What does ‘take’ mean?

The word ‘take’ can mean many different things. As a verb, the meaning is to remove from a particular place or reach out and hold an object.

For example:

  • Someone has taken my bike. (remove)
  • Can you take the groceries? My arms are starting to ache. (hold)

 

Take is an irregular verb. The past tense is took and the past participle is taken.

phrasal verbs with take

Phrasal verbs with ‘take’ include:

  • Take after (resemble)
  • Take apart (disassemble)
  • Take away (remove)
  • Take back (return)
  • Take care of (look after)
  • Take down (remove)
  • Take in (process)
  • Take off (remove clothing)
  • Take on (accept more work)
  • Take out (remove)
  • Take over (take control)
  • Take to (start liking)
  • Take up (start doing)
phrasal verbs with take

Let’s learn the meaning of the phrasal verbs that contain the verb ‘take’ in more detail and see some examples in use.

phrasal verbs with take - take after
phrasal verbs with take - take apart
phrasal verbs with take - take away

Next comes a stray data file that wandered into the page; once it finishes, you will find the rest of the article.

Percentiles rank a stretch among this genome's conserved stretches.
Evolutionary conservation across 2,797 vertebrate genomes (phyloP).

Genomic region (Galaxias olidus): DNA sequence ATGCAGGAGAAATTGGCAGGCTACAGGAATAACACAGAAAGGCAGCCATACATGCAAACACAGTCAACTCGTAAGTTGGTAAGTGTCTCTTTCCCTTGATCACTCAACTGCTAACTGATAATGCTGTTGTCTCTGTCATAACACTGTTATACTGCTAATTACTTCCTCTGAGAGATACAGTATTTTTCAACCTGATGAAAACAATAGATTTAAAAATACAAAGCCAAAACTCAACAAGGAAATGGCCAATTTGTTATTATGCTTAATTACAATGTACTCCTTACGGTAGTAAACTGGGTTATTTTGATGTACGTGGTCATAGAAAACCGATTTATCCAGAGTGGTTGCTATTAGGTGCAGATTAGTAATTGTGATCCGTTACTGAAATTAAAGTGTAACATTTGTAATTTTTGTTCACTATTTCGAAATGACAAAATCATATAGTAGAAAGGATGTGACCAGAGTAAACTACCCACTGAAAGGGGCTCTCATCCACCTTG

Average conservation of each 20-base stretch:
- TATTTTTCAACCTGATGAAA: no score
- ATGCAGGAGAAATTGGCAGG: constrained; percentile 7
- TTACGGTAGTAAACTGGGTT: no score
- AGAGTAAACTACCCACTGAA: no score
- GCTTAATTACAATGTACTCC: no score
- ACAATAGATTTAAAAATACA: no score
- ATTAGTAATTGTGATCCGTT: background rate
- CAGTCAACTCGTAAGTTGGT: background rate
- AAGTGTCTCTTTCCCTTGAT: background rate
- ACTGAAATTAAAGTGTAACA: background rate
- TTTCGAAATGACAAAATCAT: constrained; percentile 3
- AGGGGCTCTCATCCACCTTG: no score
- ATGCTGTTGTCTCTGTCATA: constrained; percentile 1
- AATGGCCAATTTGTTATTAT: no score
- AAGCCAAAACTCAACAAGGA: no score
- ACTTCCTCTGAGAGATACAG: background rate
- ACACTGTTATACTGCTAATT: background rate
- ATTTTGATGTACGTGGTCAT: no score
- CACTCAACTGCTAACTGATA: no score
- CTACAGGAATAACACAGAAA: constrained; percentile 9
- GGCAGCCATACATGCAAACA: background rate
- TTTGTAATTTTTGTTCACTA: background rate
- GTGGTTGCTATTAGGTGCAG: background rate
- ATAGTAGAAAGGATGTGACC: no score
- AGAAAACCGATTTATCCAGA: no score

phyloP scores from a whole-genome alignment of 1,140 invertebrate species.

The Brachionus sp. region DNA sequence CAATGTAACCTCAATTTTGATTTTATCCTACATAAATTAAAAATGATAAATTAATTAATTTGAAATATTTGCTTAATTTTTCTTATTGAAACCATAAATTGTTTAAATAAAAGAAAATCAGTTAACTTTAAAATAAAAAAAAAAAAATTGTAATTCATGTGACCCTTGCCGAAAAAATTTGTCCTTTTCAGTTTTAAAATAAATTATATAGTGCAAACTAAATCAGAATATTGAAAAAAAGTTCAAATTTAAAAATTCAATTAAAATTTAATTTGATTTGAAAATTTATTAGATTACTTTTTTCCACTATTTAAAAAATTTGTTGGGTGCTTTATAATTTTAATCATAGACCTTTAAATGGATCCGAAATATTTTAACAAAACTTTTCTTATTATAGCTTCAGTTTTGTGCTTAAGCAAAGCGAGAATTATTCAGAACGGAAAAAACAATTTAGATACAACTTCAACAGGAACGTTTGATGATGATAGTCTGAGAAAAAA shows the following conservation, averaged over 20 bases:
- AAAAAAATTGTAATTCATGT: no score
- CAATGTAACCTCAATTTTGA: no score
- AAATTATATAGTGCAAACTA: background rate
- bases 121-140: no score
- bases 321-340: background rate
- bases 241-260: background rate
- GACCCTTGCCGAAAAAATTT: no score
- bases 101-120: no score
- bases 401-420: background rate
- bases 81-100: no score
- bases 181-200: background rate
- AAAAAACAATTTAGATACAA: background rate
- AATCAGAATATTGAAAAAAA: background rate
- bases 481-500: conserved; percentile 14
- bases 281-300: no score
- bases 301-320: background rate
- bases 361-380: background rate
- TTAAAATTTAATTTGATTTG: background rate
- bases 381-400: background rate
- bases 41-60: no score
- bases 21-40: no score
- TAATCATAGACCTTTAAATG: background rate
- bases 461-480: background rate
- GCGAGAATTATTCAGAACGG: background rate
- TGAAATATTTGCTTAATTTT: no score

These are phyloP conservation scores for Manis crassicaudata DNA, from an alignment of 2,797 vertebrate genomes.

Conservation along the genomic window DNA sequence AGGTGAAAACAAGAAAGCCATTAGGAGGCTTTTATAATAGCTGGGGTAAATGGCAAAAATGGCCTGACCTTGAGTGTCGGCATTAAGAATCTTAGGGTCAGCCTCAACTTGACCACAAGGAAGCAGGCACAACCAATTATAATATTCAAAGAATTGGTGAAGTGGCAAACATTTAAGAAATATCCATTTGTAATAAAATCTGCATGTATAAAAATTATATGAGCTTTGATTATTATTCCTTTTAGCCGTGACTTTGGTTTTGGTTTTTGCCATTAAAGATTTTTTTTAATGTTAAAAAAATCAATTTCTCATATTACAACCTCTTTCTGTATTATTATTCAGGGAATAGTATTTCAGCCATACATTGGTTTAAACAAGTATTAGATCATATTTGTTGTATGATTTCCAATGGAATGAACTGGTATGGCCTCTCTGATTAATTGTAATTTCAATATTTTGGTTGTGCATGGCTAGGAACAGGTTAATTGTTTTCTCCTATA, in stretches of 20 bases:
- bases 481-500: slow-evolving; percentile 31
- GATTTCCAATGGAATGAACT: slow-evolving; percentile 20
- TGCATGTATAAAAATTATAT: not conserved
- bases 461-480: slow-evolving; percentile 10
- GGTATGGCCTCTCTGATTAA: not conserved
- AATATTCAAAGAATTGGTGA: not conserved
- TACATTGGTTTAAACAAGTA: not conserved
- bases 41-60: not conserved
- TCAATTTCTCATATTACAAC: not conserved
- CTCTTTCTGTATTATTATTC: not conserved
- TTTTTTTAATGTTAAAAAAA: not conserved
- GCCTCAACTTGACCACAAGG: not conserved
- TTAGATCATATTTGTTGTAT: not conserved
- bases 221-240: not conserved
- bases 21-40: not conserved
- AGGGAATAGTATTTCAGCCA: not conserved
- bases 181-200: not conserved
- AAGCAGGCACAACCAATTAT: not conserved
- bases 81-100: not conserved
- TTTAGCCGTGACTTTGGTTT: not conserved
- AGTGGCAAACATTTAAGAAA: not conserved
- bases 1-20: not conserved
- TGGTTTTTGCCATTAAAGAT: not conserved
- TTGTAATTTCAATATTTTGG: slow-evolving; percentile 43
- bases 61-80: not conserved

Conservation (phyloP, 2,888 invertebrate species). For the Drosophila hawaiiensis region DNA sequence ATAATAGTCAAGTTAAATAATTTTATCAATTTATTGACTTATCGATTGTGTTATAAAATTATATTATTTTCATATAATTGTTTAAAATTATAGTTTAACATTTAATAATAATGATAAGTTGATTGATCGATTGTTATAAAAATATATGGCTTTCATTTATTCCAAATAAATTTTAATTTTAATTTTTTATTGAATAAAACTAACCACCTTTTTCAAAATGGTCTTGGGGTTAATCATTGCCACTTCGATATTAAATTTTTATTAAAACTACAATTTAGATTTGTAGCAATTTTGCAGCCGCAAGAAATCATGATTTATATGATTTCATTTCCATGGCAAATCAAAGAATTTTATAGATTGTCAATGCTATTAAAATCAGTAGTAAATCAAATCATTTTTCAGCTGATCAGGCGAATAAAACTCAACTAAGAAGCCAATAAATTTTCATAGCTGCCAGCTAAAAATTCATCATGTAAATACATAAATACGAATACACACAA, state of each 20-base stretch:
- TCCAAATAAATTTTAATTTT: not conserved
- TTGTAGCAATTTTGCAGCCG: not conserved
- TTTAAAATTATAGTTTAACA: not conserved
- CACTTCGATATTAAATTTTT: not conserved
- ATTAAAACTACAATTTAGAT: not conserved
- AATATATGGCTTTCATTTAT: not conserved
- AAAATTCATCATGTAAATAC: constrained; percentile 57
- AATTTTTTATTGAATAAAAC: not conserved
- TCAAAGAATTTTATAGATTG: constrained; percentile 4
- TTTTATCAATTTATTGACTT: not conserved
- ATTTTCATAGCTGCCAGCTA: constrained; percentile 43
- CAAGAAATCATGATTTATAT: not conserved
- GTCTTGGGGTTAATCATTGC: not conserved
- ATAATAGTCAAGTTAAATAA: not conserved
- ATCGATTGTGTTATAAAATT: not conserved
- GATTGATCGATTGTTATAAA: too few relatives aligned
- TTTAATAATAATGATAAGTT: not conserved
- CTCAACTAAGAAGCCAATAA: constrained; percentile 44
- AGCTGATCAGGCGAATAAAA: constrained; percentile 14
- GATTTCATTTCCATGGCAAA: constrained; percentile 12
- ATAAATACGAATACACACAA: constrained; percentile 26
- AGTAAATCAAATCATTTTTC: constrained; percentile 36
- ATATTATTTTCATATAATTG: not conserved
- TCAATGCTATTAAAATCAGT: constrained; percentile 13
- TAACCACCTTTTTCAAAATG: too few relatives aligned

phrasal verbs with take - take back
phrasal verbs with take - take down
phrasal verbs with take - take in
phrasal verbs with take - take off
phrasal verbs with take - take on
phrasal verbs with take - take out
phrasal verbs with take - take over
phrasal verbs with take - take to
phrasal verbs with take - take up

You can download a table of phrasal verbs with take below.

idioms with verbs – TAKE

Did you know that many idiomatic expressions (idioms) in English also contain a lot of verbs? Just like phrasal verbs, idioms are a major part of the English language (slang in particular). They are used constantly amongst native English speakers and are handy to know and understand.

Now you’ve learnt all the phrasal verbs with take, how about learning the idioms with take too?